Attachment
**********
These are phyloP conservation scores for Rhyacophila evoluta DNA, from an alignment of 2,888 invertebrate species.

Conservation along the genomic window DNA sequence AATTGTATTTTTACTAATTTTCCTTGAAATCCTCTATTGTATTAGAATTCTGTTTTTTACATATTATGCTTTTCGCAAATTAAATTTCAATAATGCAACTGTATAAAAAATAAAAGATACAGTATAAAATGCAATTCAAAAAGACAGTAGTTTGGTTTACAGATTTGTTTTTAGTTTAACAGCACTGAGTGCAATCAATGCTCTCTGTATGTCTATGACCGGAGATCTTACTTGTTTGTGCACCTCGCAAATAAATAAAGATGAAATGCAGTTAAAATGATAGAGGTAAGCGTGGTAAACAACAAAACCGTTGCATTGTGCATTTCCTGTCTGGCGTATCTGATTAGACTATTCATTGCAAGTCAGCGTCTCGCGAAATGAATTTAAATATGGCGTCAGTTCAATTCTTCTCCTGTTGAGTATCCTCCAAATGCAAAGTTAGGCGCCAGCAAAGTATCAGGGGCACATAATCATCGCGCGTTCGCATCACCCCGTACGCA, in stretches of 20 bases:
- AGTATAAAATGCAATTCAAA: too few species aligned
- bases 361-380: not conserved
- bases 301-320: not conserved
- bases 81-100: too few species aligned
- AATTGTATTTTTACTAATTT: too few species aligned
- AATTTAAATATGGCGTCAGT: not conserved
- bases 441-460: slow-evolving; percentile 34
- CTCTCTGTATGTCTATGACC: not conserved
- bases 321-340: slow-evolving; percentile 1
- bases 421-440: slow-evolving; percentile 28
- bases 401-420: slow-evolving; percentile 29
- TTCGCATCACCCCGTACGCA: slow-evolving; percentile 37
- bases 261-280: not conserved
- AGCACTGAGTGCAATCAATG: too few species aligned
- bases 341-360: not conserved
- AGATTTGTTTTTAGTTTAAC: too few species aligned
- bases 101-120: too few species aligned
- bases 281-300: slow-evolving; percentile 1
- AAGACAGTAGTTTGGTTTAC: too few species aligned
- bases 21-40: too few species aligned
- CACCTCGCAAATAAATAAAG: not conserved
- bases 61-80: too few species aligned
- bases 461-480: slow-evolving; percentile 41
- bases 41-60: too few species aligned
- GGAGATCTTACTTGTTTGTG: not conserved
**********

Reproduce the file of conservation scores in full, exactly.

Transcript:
These are phyloP conservation scores for Rhyacophila evoluta DNA, from an alignment of 2,888 invertebrate species.

Conservation along the genomic window DNA sequence AATTGTATTTTTACTAATTTTCCTTGAAATCCTCTATTGTATTAGAATTCTGTTTTTTACATATTATGCTTTTCGCAAATTAAATTTCAATAATGCAACTGTATAAAAAATAAAAGATACAGTATAAAATGCAATTCAAAAAGACAGTAGTTTGGTTTACAGATTTGTTTTTAGTTTAACAGCACTGAGTGCAATCAATGCTCTCTGTATGTCTATGACCGGAGATCTTACTTGTTTGTGCACCTCGCAAATAAATAAAGATGAAATGCAGTTAAAATGATAGAGGTAAGCGTGGTAAACAACAAAACCGTTGCATTGTGCATTTCCTGTCTGGCGTATCTGATTAGACTATTCATTGCAAGTCAGCGTCTCGCGAAATGAATTTAAATATGGCGTCAGTTCAATTCTTCTCCTGTTGAGTATCCTCCAAATGCAAAGTTAGGCGCCAGCAAAGTATCAGGGGCACATAATCATCGCGCGTTCGCATCACCCCGTACGCA, in stretches of 20 bases:
- AGTATAAAATGCAATTCAAA: too few species aligned
- bases 361-380: not conserved
- bases 301-320: not conserved
- bases 81-100: too few species aligned
- AATTGTATTTTTACTAATTT: too few species aligned
- AATTTAAATATGGCGTCAGT: not conserved
- bases 441-460: slow-evolving; percentile 34
- CTCTCTGTATGTCTATGACC: not conserved
- bases 321-340: slow-evolving; percentile 1
- bases 421-440: slow-evolving; percentile 28
- bases 401-420: slow-evolving; percentile 29
- TTCGCATCACCCCGTACGCA: slow-evolving; percentile 37
- bases 261-280: not conserved
- AGCACTGAGTGCAATCAATG: too few species aligned
- bases 341-360: not conserved
- AGATTTGTTTTTAGTTTAAC: too few species aligned
- bases 101-120: too few species aligned
- bases 281-300: slow-evolving; percentile 1
- AAGACAGTAGTTTGGTTTAC: too few species aligned
- bases 21-40: too few species aligned
- CACCTCGCAAATAAATAAAG: not conserved
- bases 61-80: too few species aligned
- bases 461-480: slow-evolving; percentile 41
- bases 41-60: too few species aligned
- GGAGATCTTACTTGTTTGTG: not conserved